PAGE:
The ICTS Regulations: A Work in Progress

The rule is effective July 17, 2023. To date, there is no public indication that the Commerce Department has used the ICTS Regulations to review any ICTS Transaction. There is also still no mechanism for companies to seek prior clearance of ICTS Transactions. In the supplementary information to the Final Rule, the Department itself notes that it intends to revisit relevant sections of the ICTS Regulations as it gains more “experience” with ICTS Transactions involving connected software applications.


Alison Stafford Powell co-leads the Firm's West Coast Trade Compliance team. She has considerable experience counseling US and non-US companies on managing trade compliance in the areas of export controls, trade and financial sanctions and US anti-boycott laws. As a dual-qualified lawyer, she provides practical advice to help non-US companies reconcile US and foreign trade regulations and on the extra-territorial impact of US trade restrictions. Chambers USA quotes clients' praise for her being "extremely knowledgeable, responsive, commercially strong and understanding complex issues well." Legal 500 describes here as an "outstanding specialist." She has worked in the Firm's London, Washington, DC and Palo Alto offices since 1996.


Alexandre Lamy joined Baker McKenzie in 2009 and currently works in the Firm's International Trade Practice Group. He assists clients with sanctions and export controls (Export Administration Regulations (EAR); International Traffic in Arms Regulations (ITAR)) and he advises clients on corporate compliance matters. Alex contributes regularly to Baker McKenzie's Sanctions & Export Controls Update blog.
Since August 2021, Alex has been the co-chair of the ABA Section of International Law’s Export Controls & Economic Sanctions Committee. Prior to that appointment, he served on the steering group and as a Vice Chair of the Committee, starting back in August 2011. Alex has organized multiple events regarding recent developments in US trade sanctions and export controls for the Committee.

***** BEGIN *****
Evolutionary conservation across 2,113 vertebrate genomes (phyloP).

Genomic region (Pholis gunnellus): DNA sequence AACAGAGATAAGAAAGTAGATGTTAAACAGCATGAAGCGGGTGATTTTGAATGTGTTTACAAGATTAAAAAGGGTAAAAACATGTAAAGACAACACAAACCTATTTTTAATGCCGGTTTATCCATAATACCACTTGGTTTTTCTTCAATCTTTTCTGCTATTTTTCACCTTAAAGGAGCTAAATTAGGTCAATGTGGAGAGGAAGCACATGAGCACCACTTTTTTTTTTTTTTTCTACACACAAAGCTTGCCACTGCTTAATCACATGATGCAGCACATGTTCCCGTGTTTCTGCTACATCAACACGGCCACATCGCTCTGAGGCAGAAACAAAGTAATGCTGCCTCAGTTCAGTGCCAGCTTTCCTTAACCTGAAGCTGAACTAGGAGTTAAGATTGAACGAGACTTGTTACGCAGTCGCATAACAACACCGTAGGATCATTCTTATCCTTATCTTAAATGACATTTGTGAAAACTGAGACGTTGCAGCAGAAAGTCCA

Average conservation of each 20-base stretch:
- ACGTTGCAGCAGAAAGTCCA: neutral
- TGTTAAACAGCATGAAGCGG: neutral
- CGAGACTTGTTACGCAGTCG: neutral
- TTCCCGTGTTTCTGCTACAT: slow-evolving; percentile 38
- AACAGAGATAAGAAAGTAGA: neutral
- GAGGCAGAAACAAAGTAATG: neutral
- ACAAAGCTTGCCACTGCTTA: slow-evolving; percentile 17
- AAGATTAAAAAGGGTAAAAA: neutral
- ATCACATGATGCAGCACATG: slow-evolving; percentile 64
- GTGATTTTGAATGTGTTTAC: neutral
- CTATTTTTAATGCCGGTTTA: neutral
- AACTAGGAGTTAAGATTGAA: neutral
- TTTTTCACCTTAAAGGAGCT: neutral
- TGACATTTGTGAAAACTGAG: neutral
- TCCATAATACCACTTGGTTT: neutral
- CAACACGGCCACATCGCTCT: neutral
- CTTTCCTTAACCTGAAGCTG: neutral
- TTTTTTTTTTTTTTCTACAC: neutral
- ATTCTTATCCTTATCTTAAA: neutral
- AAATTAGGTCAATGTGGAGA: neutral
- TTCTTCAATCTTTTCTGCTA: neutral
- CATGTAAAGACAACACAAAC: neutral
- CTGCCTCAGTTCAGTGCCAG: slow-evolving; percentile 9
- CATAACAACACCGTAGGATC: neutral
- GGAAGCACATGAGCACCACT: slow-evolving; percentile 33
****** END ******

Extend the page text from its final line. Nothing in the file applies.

Alex was recognized in Who's Who Legal 2020 Edition of its Global Guide to Trade & Customs Lawyers as a "leading individual" in North America on International Sanctions and the publication reported that he "attracts applause for delivering 'a practical service which understands the needs of the business'. His 'ready availability to clients, thorough research and strong presentation skills' are further acclaimed." He was also recognized in the 2019 Edition of the same publication as being "much sought after by clients who praise his 'advice of the highest quality' and add, 'He is technically very good on OFAC sanctions issues and military/dual use export controls.'" Alex was named by Financier Worldwide in, “POWER PLAYERS: International Trade & Sanctions 2021 - Distinguished Advisers.


Rob is an associate in the International Commercial & Trade Practice Group in Baker McKenzie's San Francisco office. He assists multinational companies on various aspects of US trade law, particularly OFAC sanctions and export control. Before joining the Firm, Rob interned with the US Department of Commerce, advising middle- and low-income countries on commercial laws and development, and worked as an open-source intelligence contractor with the Department of Defense. Rob graduated from UCLA School of Law, where he was the editor-in-chief of the UCLA Journal of Islamic and Near Eastern Law for three volumes.